The five things that spook staff in their professional lives

stressed woman wearing black with her head in her hands

Article by Jamie Mackenzie, Director at Sodexo Engage

Stress at work is sadly commonplace. In fact, recent statistics reveal that stress is the top reason for sick days.

Many of us rely on our jobs to pay the bills and put food on the table, so it’s natural to feel anxiety about job security, especially right now. Without a doubt, staff anxiety has been heightened by the pandemic and collective uncertainty, so managers will need to be on hand to support their staff through this.

As Halloween approaches this year, and people resign themselves to having more subdued celebrations than before – maybe just a few jack-o-lanterns and a ghoulish boxset – it’s a chance to reflect on some of the biggest workplace fears and how management can help mitigate them.

Failure is okay!

Humans are not perfect, which means that we all make mistakes. This might mean targets aren’t always met, work doesn’t always fit the brief, and clients sometimes feel disgruntled. It’s all par for the course. But, looking back, it’s often the hiccups – a bad grade in an exam, not getting through a job interview – that motivates a person to try harder.

It’s actually the reaction of others that can cause people to lose hope or give up. As a result, if managers react to failure with anger or frustration, it’ll only encourage team members to avoid taking any risks. In reality, failure often indicates a person has been brave and tried their best, even if things didn’t work out as planned. Of course, consistent failures or missed targets will be a cause for concern, but it’s important to foster a company culture where workers don’t live in fear of not getting it quite right the first time.

Slacking on the job

Homeworking has been the ‘done thing’ for many sectors during COVID-19. Many workers can’t even remember the last time they commuted to work, and most meetings are now conducted virtually.

It’s no secret that some managers have worried about how this might affect productivity. It’s fair to say that the home office is likely to be littered with distractions – and not optimised for work in the same way as a big open plan office space. Plus, there are children, animals and noisy postmen to contend with. However, the stats tell a different story – workers feel more productive.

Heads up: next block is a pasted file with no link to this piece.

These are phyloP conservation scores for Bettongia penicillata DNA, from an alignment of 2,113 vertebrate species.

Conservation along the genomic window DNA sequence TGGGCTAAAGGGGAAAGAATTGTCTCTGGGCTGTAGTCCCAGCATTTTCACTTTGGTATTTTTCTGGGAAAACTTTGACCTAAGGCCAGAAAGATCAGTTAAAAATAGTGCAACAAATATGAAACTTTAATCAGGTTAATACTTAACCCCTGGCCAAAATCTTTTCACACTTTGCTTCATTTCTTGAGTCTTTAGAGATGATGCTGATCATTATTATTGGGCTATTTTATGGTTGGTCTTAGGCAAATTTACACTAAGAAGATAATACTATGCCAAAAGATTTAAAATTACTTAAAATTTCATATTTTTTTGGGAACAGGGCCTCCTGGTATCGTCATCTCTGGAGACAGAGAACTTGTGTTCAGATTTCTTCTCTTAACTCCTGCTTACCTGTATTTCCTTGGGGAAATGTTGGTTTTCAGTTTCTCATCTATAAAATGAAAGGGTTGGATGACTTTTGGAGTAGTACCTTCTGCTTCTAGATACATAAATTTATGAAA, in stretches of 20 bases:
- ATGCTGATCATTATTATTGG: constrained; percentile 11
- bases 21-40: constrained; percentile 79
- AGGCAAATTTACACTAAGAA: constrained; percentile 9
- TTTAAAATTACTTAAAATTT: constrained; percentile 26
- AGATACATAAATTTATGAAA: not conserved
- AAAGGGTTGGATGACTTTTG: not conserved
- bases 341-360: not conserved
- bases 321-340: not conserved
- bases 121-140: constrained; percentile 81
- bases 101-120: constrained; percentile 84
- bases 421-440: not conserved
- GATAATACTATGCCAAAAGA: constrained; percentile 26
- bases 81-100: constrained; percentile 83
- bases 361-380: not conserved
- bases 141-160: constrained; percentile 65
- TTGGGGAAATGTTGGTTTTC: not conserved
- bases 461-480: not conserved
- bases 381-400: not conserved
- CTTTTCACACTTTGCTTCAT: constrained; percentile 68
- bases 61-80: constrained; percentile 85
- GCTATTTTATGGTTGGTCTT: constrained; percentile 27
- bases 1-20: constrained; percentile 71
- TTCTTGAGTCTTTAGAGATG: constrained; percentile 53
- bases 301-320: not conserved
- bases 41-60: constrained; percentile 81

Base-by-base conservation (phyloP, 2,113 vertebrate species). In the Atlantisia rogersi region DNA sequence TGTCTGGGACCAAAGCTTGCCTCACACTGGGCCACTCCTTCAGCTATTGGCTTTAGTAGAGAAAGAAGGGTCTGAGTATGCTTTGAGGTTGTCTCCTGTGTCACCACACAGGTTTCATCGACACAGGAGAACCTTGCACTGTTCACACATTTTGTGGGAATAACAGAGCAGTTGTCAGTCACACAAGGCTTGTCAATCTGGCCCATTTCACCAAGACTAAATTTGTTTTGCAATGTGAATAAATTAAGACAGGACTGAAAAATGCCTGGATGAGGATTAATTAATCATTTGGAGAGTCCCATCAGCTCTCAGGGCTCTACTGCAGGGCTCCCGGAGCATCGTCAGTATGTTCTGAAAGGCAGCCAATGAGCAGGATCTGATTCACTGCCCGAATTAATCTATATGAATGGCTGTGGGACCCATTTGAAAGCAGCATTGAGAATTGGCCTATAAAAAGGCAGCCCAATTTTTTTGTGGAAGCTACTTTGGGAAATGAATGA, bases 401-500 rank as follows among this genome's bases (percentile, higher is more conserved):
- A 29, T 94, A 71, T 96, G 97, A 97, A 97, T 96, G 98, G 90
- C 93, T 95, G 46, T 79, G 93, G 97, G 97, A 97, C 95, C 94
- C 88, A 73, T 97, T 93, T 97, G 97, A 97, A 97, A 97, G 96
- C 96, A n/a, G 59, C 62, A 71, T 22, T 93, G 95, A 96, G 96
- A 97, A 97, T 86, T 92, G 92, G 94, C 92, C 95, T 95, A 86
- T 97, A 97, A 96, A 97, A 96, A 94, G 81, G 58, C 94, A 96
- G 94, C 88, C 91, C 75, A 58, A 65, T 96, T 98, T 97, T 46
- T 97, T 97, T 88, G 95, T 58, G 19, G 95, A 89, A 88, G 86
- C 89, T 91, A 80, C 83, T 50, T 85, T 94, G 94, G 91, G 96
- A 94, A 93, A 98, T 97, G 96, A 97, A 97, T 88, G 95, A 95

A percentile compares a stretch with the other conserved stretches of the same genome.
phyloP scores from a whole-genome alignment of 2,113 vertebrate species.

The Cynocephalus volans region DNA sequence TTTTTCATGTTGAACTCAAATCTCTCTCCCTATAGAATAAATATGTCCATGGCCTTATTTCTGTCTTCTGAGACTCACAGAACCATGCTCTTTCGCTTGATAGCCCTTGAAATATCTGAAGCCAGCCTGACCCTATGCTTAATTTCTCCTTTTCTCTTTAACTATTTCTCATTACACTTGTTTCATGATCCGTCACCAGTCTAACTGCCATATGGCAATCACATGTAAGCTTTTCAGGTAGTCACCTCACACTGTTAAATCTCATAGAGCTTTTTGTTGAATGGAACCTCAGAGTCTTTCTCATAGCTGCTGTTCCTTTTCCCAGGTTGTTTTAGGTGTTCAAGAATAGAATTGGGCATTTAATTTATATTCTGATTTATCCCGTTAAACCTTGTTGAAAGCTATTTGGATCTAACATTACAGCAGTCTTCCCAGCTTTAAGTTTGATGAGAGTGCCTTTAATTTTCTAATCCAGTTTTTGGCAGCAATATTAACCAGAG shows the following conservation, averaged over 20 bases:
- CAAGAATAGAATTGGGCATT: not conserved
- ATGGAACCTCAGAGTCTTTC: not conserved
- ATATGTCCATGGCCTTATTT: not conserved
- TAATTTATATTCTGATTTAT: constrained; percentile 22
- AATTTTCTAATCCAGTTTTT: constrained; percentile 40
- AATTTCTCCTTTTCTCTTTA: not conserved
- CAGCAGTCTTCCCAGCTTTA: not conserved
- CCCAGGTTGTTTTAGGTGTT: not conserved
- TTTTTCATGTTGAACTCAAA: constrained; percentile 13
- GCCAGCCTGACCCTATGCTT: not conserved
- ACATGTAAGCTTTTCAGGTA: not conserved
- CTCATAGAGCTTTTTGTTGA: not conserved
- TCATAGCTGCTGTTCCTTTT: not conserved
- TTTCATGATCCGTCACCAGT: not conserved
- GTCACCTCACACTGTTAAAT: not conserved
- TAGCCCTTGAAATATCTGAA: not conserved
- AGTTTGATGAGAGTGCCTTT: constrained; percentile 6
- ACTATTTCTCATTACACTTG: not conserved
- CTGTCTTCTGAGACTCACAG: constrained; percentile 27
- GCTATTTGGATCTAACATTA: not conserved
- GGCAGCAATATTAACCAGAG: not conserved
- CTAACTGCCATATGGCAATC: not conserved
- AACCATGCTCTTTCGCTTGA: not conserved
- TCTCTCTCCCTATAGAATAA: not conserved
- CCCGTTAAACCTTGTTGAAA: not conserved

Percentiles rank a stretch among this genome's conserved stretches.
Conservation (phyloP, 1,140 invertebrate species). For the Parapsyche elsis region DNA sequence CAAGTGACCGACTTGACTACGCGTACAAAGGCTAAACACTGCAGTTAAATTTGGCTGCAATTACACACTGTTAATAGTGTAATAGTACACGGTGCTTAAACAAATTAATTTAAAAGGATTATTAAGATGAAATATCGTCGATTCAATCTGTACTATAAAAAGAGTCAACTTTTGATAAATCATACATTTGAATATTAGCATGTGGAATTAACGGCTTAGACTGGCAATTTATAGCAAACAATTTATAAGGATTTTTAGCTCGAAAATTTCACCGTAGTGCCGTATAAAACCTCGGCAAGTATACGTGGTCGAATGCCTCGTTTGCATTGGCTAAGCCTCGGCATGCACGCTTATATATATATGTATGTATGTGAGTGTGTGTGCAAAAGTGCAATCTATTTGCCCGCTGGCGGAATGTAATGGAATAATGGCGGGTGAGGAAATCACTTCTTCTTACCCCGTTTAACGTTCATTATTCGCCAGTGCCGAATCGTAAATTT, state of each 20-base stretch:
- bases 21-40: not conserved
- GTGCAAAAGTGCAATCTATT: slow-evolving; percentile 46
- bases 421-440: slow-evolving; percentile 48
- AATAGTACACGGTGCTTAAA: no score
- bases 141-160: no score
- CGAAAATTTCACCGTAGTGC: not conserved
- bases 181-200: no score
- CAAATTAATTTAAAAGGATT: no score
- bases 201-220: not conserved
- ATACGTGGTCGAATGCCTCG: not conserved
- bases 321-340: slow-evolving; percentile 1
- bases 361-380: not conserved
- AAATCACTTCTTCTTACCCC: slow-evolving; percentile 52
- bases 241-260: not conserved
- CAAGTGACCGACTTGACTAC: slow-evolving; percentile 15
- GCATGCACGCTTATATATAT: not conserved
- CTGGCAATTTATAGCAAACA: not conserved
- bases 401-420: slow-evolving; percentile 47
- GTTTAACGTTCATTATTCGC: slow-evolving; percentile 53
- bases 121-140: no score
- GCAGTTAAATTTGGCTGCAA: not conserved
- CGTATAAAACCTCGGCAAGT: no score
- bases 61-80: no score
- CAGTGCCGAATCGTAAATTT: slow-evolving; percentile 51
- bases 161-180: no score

Being perceived as slacking on the job whilst working at home is still a major source of fear for many though. This can result in an unhealthy cycle where people avoid taking breaks and often work extra hours to prove they’re not just sitting around doing nothing. For obvious reasons, this will not only have a negative impact on employees’ mental wellbeing, but will also hurt productivity in the long run, since the team will quickly get burnt out. It’s therefore a top priority that managers encourage employees to take time out if needed and dissuade them from working excessive overtime.


In the post-pandemic world, it’s not only burnout lurking in the shadows and haunting us. Coronavirus has been a profoundly lonely experience for many and it’s natural to feel afraid and isolated when we’re spending so much of our time indoors and being bombarded with frightening headlines every day.

As winter nears and further restrictions are announced, we’re likely to be spending even more time indoors than before. This will mean cabin fever and crankiness – which are classic symptoms of isolation. Managers will need to consider the toll that loneliness can take on the mental wellbeing of staff and themselves.

Many will be feeling down and anxious and it might be worth offering company support with this in mind. Employee Assistance Programmes are a great benefit when it comes to supporting staff through testing times. Some packages include 24/7 counselling, so the team know they can always access professional support if they need it.

Money, money, money

Money is often the elephant in the room. It’s become a taboo subject, especially in work settings. But as the economy judders, people might be particularly preoccupied with making ends meet right now. At the same time, many are worried about the security of their jobs and what tomorrow might bring.

The best way to offset staff concerns about money is to have open discussions on these subjects. Some employers provide support in this area by offering to arrange a meeting with an independent financial adviser, for example, or by pointing the team to resources that can help them invest their hard-earned money.

Others may want to offer an employee benefits scheme that includes discounts and other financial perks that help staff save more of their salary each month. This might mean vouchers, which can be used for the weekly shop, childcare or even little treats.

Saying ‘No!’

Many employees think that saying yes shows proactivity and enthusiasm, but some can become such ‘yes people’ that saying ‘no’ starts to become a source of angst. Constantly saying yes can result in frightening outcomes though, including an untenable workload, burnout, and work quality suffering.

Being assertive is a key part of being a good worker and is critical to moving up the career ladder, so it’s no surprise that team members will be keen to show their stellar work ethic – especially in these uncertain times. However, it’s important to make sure staff aren’t just saying yes to impress.

Many people suffer from anxiety at work and this will only be amplified by the frightening times we’re currently living through. Managers and HR therefore need to ensure that the team aren’t letting common workplace fears get the better of them. The office (virtual or not) shouldn’t be a house of horrors. It should be safe space, where managers and HR work together to create an atmosphere of calm combined with a support and benefits package that eases workplace stresses.

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